Protecting Against Teen Dating and Adult Intimate Partner and Sexual Violence
More is known about what increases the risk for partner and sexual violence than what protects against it from happening in the ﬁrst place. DVP is ﬁlling this knowledge gap. Researchers at Wayne State University are working with students in 16 middle and high schools to identify modiﬁable protective factors for teen dating violence, such as emotion regulation skills, attitudes about gender roles and violence, and school and community supports. Researchers at the University of Rochester are investigating factors that inﬂuence intimate partner violence when one or both partners are deaf. DVP is also supporting researchers at Georgia State University to study individual, school, and community factors that increase or decrease the development of sexual violence perpetration by surveying approximately 1,500 college students from 30 universities. This knowledge can inform the development of violence prevention strategies for teens and young adults.
Clarifying the Connections between Diﬀerent Forms of Violence
Diﬀerent forms of violence have common risk factors, such as poor problem-solving skills and family conﬂict. DVP researches the links between child maltreatment, bullying, dating violence, sexual violence, and suicide in order to better understand the development of risk and protective inﬂuences and to identify opportunities for prevention. DVP is supporting researchers at the University of Colorado at Boulder to examine the developmental pathways and intergenerational connections between child maltreatment and intimate partner violence. Researchers at Kings College, University of California-Davis, University of Maryland, and University of Washington are also supported to examine the intergenerational transmission of child maltreatment with four longitudinal studies (
Family Transitions Project
Rochester Youth Development/Intergenerational Study
Lehigh Family Study
) and to investigate the role of safe, stable, and nurturing relationships (SSNRs) and social contexts in reducing child maltreatment. This research can lead to strategies that simultaneously reduce multiple types of violence and that interrupt the development of violence-related behaviors.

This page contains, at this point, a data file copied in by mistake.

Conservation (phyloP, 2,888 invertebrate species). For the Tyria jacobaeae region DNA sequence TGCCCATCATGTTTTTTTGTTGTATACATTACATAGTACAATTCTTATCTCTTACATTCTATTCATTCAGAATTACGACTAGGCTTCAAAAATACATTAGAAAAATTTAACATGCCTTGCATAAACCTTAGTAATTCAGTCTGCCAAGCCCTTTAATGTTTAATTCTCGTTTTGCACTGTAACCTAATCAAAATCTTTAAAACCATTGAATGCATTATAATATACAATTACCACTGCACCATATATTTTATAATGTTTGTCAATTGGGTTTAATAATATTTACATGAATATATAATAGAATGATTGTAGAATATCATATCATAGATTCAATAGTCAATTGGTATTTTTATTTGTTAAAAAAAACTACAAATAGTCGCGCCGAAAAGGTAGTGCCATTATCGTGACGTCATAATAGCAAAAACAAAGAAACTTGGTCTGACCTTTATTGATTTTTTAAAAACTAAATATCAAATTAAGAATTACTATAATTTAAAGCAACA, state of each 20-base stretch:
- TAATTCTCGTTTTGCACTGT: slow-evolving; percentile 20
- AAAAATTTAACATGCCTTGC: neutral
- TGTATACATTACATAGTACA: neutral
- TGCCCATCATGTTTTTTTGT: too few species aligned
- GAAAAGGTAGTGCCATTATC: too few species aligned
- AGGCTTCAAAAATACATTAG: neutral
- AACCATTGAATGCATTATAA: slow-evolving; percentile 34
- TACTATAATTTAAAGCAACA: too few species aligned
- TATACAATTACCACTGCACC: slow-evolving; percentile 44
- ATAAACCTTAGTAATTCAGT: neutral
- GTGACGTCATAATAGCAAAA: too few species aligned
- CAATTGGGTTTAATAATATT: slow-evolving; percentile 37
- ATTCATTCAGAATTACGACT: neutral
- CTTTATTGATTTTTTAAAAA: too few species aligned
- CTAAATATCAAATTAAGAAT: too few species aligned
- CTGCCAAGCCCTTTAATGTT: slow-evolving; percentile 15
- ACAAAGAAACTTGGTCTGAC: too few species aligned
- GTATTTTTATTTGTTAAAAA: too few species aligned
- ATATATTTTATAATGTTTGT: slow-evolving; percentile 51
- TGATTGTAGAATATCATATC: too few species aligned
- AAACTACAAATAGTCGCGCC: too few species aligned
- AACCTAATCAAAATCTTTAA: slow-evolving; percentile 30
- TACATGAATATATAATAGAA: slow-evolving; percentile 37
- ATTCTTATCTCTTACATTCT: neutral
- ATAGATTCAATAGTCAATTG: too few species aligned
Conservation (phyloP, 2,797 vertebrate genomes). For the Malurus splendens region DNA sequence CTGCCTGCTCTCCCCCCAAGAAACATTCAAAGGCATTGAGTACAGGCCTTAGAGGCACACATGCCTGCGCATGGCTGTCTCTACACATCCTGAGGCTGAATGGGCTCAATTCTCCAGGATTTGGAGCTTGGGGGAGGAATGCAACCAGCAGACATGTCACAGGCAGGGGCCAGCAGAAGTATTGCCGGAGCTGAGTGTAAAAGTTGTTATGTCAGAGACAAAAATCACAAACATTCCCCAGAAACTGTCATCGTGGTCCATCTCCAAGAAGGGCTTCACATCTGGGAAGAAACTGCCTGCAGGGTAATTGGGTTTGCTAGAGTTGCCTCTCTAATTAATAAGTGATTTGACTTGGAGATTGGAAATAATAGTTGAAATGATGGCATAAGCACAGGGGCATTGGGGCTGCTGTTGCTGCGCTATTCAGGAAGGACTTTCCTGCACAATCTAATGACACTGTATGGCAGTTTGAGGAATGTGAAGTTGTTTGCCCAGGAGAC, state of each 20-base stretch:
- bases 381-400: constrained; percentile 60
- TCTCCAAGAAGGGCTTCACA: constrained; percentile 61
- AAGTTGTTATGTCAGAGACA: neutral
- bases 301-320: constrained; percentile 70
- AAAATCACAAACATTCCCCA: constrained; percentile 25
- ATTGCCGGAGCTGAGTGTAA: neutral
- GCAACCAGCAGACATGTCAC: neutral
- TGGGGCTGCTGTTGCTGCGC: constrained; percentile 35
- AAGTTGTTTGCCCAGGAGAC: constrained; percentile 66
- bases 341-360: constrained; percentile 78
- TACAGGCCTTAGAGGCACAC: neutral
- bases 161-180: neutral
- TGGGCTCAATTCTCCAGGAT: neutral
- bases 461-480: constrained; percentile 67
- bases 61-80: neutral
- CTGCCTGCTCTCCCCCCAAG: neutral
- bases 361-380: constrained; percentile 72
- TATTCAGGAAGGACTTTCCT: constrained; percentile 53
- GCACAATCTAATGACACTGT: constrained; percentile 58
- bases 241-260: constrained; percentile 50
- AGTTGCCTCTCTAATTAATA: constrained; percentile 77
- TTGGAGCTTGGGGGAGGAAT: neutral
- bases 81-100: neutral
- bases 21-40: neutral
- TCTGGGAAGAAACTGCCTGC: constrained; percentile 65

Examining the Economic Impact of Violence and the Eﬃciency of Prevention Strategies
Prevention science that helps us to understand and respond to public health problems includes recognizing the broad costs of violence and the cost-beneﬁt of prevention strategies. For instance, DVP’s research has shown the total lifetime cost (health care, child welfare, criminal justice, and lost productivity and earnings) of child maltreatment is $124 billion each year. DVP scientists are currently examining the impact of child maltreatment on health-related quality of life and long-term costs. DVP also is collaborating with Quality Resource Systems to develop the ﬁrst national, comprehensive estimate of the societal costs of sexual violence against women. This research can inform our understanding of the impact of violence and strengthen the economic evaluation of violence prevention approaches.
Recent Findings about Risks and Protective Inﬂuences
• Risk factors for suicide
among active duty army personnel include intimate partner problems, job-related stress such as recent combat exposure, mental health distress, and substance use.
• Alcohol and drug use are risk
factors for gang membership by youth while parental monitoring and youth’s conﬁdence in their abilities to cope with conﬂict are protective factors.
• Among middle school
students, strong associations exist between bullying perpetration and subsequent sexual harassment perpetration and between homophobic teasing and co-occurring bullying perpetration and later sexual harassment perpetration.
• Youth who purposely watch,
read, or visit websites depicting violent x-rated material are six times more likely to report engaging in sexually aggressive behavior.